After a revolt by students and alumnae, Mills College officials Friday reversed their May 3 decision to enroll undergraduate men and said Mills would remain a women's school for at least three more years.
The change was in response to an extraordinary student strike that had shut down the 138-year-old campus for the last two weeks, as well as to promises from alumnae, faculty and staff to boost enrollment, cut costs and add $10 million to the school's $72-million endowment.
"All of you have had a lot of banners for us all week," Warren Hellman, chairman of Mills' Board of Trustees, told a crowd of about 200 students gathered at the center of the campus Friday afternoon. "Here's one for you," he said, unfurling a banner that proclaimed: "Mills. For Women. Again."
Wild cheers greeted the news along with chants of "We did it! We did it!" Students hugged each other and popped open bottles of champagne. Someone placed a yellow beret on Hellman's head, symbolic of the yellow ribbons students had worn in the protest against co-education.
"There's going to be some serious, heavy-duty partying on this campus," said junior Porscha Williams of Portland, who had participated in the protest blockades of offices on campus.
The students' passionate devotion to single-sex education has revived national debate on the philosophy and finances of women's colleges. And despite Friday's festive mood at Mills, the debate is not over.
Hellman and college President Mary Metz told reporters that Mills might still have to enroll men if the student undergraduate body does not increase from the current 772 to 900 by 1993, toward a target of 1,000 by 1995 that is needed to ensure Mills' financial health. Enrollment peaked at 907 in 1971.
Two weeks ago, trustees said such increases were not possible unless Mills began to admit male undergraduates next year. (Mills has 50 men among its 240 graduate students.) On Friday, trustees said they changed their minds because of promises from students, alumnae and staff to improve recruiting and fund-raising.
"We had a real turnaround plan brought to us by the constituencies of the college," Metz said. Asked why those plans were not offered months ago, she replied: "It's human nature not to confront difficult news until it is right upon you."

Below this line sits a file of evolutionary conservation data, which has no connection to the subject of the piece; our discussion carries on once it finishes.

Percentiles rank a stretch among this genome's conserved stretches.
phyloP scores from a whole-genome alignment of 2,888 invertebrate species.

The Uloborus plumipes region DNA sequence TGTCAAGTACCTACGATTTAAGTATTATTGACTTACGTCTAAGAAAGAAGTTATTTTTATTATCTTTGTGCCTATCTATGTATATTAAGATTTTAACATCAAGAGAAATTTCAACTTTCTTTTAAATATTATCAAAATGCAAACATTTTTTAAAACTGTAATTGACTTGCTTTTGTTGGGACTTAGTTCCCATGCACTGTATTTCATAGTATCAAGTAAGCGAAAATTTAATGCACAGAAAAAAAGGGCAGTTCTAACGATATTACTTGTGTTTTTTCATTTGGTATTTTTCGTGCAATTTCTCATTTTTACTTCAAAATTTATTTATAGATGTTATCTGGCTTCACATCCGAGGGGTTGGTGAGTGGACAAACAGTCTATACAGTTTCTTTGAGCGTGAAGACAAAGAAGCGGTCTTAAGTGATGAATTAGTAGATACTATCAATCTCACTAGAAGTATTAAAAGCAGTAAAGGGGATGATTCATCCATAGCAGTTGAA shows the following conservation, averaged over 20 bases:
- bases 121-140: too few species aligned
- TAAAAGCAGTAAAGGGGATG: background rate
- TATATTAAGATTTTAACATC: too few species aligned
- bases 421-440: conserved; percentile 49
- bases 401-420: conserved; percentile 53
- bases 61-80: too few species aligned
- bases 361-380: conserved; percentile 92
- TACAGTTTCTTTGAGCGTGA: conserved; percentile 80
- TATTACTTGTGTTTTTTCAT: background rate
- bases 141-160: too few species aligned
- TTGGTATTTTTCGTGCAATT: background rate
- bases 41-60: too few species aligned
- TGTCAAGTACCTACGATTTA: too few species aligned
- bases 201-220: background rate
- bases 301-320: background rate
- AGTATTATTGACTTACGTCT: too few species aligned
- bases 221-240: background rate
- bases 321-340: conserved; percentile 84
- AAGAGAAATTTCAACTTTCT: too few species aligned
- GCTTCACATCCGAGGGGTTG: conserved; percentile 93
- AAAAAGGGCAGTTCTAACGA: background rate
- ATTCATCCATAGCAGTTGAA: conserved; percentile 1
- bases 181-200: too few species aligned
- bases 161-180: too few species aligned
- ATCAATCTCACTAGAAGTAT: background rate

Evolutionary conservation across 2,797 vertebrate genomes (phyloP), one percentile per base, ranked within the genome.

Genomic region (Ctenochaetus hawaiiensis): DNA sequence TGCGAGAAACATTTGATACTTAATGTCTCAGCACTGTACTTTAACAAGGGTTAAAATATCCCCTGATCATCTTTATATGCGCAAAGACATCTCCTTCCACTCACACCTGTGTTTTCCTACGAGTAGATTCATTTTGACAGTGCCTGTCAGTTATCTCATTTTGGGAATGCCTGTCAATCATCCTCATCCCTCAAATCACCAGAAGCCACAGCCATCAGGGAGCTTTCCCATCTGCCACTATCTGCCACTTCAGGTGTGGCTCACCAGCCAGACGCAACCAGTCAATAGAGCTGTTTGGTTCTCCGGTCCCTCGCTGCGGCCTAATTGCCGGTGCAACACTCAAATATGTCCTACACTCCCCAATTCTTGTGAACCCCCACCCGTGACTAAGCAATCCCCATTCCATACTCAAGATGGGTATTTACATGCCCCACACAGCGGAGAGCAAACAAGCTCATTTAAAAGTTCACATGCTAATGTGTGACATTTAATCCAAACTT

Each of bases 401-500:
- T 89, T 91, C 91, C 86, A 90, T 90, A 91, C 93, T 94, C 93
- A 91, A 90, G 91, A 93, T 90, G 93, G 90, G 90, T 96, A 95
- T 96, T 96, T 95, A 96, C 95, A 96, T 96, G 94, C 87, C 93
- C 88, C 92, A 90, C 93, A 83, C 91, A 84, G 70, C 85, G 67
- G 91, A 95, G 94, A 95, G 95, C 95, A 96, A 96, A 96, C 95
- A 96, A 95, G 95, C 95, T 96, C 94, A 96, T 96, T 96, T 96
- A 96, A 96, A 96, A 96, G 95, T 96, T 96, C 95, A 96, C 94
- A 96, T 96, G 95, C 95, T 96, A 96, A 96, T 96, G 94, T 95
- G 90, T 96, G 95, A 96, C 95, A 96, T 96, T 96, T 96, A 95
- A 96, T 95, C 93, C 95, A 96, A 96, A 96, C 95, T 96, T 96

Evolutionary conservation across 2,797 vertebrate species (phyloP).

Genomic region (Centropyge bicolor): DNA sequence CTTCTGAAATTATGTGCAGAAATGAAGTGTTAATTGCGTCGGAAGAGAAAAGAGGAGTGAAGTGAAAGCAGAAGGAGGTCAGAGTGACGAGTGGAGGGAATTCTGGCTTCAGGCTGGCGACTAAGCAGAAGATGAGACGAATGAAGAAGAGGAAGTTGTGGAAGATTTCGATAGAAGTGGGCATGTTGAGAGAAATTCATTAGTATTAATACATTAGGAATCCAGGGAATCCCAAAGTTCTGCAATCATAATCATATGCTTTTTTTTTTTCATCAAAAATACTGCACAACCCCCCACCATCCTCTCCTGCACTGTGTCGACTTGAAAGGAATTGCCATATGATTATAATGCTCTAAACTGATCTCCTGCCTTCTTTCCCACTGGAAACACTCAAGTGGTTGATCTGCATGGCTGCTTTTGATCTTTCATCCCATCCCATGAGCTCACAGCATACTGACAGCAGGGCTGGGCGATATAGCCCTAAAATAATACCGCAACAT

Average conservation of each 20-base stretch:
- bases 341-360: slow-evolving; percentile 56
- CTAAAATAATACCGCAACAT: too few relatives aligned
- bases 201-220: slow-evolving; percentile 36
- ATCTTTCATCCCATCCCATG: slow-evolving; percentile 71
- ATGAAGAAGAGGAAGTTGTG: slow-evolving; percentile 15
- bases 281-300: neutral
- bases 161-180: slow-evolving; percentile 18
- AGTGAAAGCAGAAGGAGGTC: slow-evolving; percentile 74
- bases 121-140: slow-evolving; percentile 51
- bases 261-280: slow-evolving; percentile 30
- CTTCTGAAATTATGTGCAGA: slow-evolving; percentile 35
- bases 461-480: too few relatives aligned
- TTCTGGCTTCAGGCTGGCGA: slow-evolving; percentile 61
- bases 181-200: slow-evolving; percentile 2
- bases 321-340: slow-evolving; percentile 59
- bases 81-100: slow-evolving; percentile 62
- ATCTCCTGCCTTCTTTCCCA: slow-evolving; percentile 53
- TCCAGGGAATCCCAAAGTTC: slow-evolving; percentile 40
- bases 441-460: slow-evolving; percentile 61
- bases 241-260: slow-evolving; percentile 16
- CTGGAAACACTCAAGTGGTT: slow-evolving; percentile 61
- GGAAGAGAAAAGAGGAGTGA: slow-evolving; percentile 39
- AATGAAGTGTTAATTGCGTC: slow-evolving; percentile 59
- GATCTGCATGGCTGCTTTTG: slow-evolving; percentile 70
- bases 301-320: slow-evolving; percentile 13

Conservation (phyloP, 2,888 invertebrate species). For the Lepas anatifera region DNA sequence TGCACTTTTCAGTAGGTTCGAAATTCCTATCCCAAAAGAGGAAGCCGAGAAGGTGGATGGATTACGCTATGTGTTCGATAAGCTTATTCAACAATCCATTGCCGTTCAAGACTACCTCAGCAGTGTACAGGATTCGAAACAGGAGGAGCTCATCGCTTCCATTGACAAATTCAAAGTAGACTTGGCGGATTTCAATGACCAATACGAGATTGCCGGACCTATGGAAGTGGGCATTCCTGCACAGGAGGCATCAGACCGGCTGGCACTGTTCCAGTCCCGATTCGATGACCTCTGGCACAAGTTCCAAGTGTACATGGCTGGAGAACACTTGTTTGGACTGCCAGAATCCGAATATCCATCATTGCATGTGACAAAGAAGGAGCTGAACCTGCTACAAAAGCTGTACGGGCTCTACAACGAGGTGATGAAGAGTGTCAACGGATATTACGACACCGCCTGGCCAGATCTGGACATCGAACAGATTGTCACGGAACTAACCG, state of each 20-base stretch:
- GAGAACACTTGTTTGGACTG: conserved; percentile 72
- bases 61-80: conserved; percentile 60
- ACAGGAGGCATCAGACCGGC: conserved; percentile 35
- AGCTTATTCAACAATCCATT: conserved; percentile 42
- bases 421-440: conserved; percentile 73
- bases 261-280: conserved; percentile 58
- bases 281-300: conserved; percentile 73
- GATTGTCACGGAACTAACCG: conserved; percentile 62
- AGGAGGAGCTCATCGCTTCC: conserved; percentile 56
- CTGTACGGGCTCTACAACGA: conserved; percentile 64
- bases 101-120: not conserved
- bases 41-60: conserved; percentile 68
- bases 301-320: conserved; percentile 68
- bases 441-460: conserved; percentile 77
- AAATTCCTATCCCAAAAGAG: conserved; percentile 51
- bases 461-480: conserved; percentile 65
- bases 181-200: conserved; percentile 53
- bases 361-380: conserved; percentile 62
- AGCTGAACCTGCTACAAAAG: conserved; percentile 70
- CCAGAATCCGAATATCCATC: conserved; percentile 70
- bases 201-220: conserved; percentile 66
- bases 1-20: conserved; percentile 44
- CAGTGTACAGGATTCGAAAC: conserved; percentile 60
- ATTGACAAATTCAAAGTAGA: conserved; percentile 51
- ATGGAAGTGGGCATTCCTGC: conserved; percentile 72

Among the proposals are:
A freeze on faculty hiring and an increase in the faculty-student ratio from one to 10 now to one to 13 by 1995. Professors also have offered to teach an extra course a year or work on student recruiting without pay.
Gifts from alumnae totaling $10 million for the endowment fund by 1995 and, separately, a boost in unrestricted donations for operating costs from the current $450,000 a year to $750,000 by 1993. That would require that the percentage of alumnae giving money to Mills rise from the current 39% to 45% in 1993 and 55% by 1995.
Alumnae association director Linda Kay said she was "very optimistic" because $3 million in unrestricted funds have been pledged in the last week, even though only about a third of graduates were reached in a telephone campaign.
"It sometimes takes something very precious being taken away to make you realize how much it means to you," Kay said, explaining alumnae response to the possibility of co-education.
To make its plans work, Mills will have to buck a trend that has seen the number of women-only colleges decline nationally from 298 to 94 over the last 30 years. In the last few years, such previously women-only schools as Wheaton in Massachusetts and Goucher in Maryland have gone co-ed, and Chatham College in Pennsylvania may make the switch soon because so few young women even consider applying to women's colleges.
The effect of the protests on the school's image is still not clear because the student blockades had held up mail deliveries containing deposits from next fall's potential new students. While some faculty members wondered whether the strong feminist aura might scare off applicants, student Williams predicted that all the media attention will help Mills.
"This put Mills on the map. Even some people here in Oakland thought we were a two-year secretarial school or a cemetery," she said. The four-year liberal arts school is on a tree-covered campus of 135 acres, surrounded by a fence stopped with barbed-wire.
Anissa Alston, a senior from Cerritos, described the student protest as "a calm revolution" with no violence and no arrests. Even the campus graffiti vilifying Hellman and co-education were written in chalk so they could be washed away.
Mills students contend that co-education would bring male domination to the classroom and destroy what they describe as the school's "nurturing" environment. Only two other women's colleges remain west of the Rockies: Mt. St. Mary's in Los Angeles and Scripps in Claremont.
There is speculation at Mills that Metz, president since 1981, will not remain in that job much longer because of her handling of the co-education issue. Asked on Friday about those rumors, Metz said she has not had time to think much about her future. Trustee Chairman Hellman insisted that Metz does not face firing.
Yet Metz, who said she reluctantly voted for co-education two weeks ago, will have to work hard to win back student confidence. In announcing the reversal, she told jubilant students on Friday: "Our passion for women's education has made history."
The crowd corrected her, roaring back with a feminist slogan: "We made her story."